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First Aid at the End of the World: Should You Trust Colloidal Silver?

First Aid at the End of the World: Should You Trust Colloidal Silver?

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This following is a guest post from Nadia Jones about colloidal silver.  As with all medical posts, please use your own judgement and consult a doctor.  I have no firsthand experience with colloidal silver taken internally myself, so I have no opinion on either side of the debate.

One of the most important aspects of being prepared is addressing medical concerns — having a first aid response kit and solutions to medical problems of any sort as they arise. If our society were to collapse, we would no longer be able to rely on hospitals and doctors, so we would have to cure our ailments ourselves.

This post deals with the question: Should You Trust Colloidal Silver?

Over the years, various propponents of preparedness have offered solutions to medicine after a collapse of society, but the one that stands out as probably the most controversial is a literal solution. It’s called colloidal silver.

Colloidal silver is a suspension of silver particles in water that purportedly has a kind of miraculous healing power. Given that silver ions are bioactive, can kill bacteria in vitro as well as in external living tissue wounds, are disinfectants, antiseptics, and are regularly found woven into wound dressings, the hypothesis that silver can act as a universal antibiotic isn’t all that surprising.

And if you had to fend for yourself medically, the wide availability of silver and the relative ease of making a colloidal silver suspense would make it an excellent and obvious candidate for medical treatment.

In fact, before antibiotics were introduced into the medical system in the 1940’s, silver was widely used in the medical field, treating everything from infections to epilepsy and gonorrhea.

With all these reported usages and alleged benefits of colloidal silver, you may begin to wonder why silver isn’t used more extensively in the medical field now, especially since silver is so abundant, and relatively inexpensive.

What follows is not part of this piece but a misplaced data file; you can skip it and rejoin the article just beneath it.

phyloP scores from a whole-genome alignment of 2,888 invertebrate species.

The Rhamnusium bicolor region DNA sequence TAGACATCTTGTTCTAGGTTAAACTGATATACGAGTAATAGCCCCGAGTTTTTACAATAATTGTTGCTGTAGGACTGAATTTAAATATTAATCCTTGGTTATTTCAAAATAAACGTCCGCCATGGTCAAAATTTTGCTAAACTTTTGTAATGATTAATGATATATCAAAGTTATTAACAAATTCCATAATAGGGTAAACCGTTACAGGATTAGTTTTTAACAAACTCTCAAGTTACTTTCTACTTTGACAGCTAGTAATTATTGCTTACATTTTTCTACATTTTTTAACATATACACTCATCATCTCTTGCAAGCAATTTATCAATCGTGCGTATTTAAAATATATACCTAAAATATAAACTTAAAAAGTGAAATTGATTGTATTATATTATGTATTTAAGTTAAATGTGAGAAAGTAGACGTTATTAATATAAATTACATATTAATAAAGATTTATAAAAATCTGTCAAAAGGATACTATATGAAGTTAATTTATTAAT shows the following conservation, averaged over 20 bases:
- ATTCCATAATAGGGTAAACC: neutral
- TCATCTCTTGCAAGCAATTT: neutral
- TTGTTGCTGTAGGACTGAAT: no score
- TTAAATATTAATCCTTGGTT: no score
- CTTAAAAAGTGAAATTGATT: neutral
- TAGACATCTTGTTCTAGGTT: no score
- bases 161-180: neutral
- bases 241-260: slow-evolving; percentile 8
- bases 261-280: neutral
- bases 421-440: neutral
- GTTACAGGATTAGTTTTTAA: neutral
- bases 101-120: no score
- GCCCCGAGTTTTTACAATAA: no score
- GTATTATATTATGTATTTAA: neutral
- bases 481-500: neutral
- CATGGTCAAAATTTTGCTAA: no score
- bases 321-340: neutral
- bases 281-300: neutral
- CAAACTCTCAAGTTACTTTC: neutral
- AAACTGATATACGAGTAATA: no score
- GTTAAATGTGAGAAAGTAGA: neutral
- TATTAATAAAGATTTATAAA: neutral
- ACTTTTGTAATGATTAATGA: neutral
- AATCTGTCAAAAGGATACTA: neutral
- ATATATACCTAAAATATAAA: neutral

There is no shortage of theories explaining this phenomenon, most of them conspiratorial. (Doctors, hospitals, and governments wouldn’t make any money if they used silver.) The theory that shouldn’t be ignored, however, is the one that is based on scientific tests and trials.

While colloidal silver hasn’t been proven to have any adverse health risks — except for argyria, which is a silver coloration of the skin due to high silver levels in the body, which is only cosmetic, as it were — doctors and scientists have yet to find definitive and consistent evidence that colloidal silver has any curative properties whatsoever.

Silver by itself is not ionized, and it is only ionized silver that has been proven to cure and treat ailments. The silver delivered to the body by colloidal silver suspensions is inactive, and therefore should not have the same properties as silver ions.

The FDA has prohibited manufacturers of colloidal silver to market it based on any medical claims — in fact, it is illegal to do so — and practicing doctors will never prescribe or even recommend colloidal silver to patients. Claims made about the effectiveness of colloidal silver are largely unsupported, and where they are supported, the evidence is spurious.

It is possible that colloidal silver is a kind of placebo, in that if someone who truly believes that colloidal silver will cure their ailments administers a dose to herself, it might actually work. But whether you want to base the success or failure of your post-collapse society on colloidal silver is, in the end, up to you.

Author Bio:

This is a guest post by Nadia Jones who blogs at online college about education, college, student, teacher, money saving, movie related topics. You can reach her at nadia.jones5 @ gmail.com.

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